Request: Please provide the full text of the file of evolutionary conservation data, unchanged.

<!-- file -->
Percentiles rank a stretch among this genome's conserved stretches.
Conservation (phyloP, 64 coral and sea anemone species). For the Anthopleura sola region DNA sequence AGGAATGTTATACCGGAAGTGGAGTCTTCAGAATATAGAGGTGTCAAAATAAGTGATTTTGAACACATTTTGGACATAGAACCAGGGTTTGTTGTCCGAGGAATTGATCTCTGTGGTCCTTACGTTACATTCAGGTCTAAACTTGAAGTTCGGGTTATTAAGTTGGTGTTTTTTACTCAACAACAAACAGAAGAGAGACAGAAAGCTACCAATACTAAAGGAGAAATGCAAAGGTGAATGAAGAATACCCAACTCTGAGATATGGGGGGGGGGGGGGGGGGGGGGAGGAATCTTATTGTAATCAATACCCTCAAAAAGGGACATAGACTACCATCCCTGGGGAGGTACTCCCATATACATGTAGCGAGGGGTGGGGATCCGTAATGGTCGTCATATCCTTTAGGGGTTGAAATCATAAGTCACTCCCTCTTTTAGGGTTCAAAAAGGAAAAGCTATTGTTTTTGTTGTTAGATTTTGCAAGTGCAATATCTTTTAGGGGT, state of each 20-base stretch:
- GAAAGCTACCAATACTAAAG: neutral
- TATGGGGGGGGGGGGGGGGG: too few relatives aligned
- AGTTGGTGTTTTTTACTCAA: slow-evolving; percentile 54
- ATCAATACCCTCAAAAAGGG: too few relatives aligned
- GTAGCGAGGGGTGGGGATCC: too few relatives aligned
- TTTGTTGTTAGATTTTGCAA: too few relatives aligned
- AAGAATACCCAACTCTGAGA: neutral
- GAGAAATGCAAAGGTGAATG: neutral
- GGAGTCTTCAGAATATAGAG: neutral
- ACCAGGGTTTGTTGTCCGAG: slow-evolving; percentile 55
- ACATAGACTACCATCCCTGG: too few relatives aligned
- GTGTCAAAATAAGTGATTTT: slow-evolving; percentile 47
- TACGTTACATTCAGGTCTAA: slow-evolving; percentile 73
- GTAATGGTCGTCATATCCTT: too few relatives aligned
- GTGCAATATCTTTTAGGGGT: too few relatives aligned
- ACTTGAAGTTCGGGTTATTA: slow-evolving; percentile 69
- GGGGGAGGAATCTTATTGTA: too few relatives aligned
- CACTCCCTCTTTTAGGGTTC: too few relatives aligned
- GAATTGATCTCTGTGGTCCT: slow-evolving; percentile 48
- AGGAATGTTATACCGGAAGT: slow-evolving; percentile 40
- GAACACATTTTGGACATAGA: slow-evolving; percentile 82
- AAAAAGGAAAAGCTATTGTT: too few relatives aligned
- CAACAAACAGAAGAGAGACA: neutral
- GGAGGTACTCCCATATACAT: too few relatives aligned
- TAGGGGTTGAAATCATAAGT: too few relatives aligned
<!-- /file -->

Percentiles rank a stretch among this genome's conserved stretches.
Conservation (phyloP, 64 coral and sea anemone species). For the Anthopleura sola region DNA sequence AGGAATGTTATACCGGAAGTGGAGTCTTCAGAATATAGAGGTGTCAAAATAAGTGATTTTGAACACATTTTGGACATAGAACCAGGGTTTGTTGTCCGAGGAATTGATCTCTGTGGTCCTTACGTTACATTCAGGTCTAAACTTGAAGTTCGGGTTATTAAGTTGGTGTTTTTTACTCAACAACAAACAGAAGAGAGACAGAAAGCTACCAATACTAAAGGAGAAATGCAAAGGTGAATGAAGAATACCCAACTCTGAGATATGGGGGGGGGGGGGGGGGGGGGGAGGAATCTTATTGTAATCAATACCCTCAAAAAGGGACATAGACTACCATCCCTGGGGAGGTACTCCCATATACATGTAGCGAGGGGTGGGGATCCGTAATGGTCGTCATATCCTTTAGGGGTTGAAATCATAAGTCACTCCCTCTTTTAGGGTTCAAAAAGGAAAAGCTATTGTTTTTGTTGTTAGATTTTGCAAGTGCAATATCTTTTAGGGGT, state of each 20-base stretch:
- GAAAGCTACCAATACTAAAG: neutral
- TATGGGGGGGGGGGGGGGGG: too few relatives aligned
- AGTTGGTGTTTTTTACTCAA: slow-evolving; percentile 54
- ATCAATACCCTCAAAAAGGG: too few relatives aligned
- GTAGCGAGGGGTGGGGATCC: too few relatives aligned
- TTTGTTGTTAGATTTTGCAA: too few relatives aligned
- AAGAATACCCAACTCTGAGA: neutral
- GAGAAATGCAAAGGTGAATG: neutral
- GGAGTCTTCAGAATATAGAG: neutral
- ACCAGGGTTTGTTGTCCGAG: slow-evolving; percentile 55
- ACATAGACTACCATCCCTGG: too few relatives aligned
- GTGTCAAAATAAGTGATTTT: slow-evolving; percentile 47
- TACGTTACATTCAGGTCTAA: slow-evolving; percentile 73
- GTAATGGTCGTCATATCCTT: too few relatives aligned
- GTGCAATATCTTTTAGGGGT: too few relatives aligned
- ACTTGAAGTTCGGGTTATTA: slow-evolving; percentile 69
- GGGGGAGGAATCTTATTGTA: too few relatives aligned
- CACTCCCTCTTTTAGGGTTC: too few relatives aligned
- GAATTGATCTCTGTGGTCCT: slow-evolving; percentile 48
- AGGAATGTTATACCGGAAGT: slow-evolving; percentile 40
- GAACACATTTTGGACATAGA: slow-evolving; percentile 82
- AAAAAGGAAAAGCTATTGTT: too few relatives aligned
- CAACAAACAGAAGAGAGACA: neutral
- GGAGGTACTCCCATATACAT: too few relatives aligned
- TAGGGGTTGAAATCATAAGT: too few relatives aligned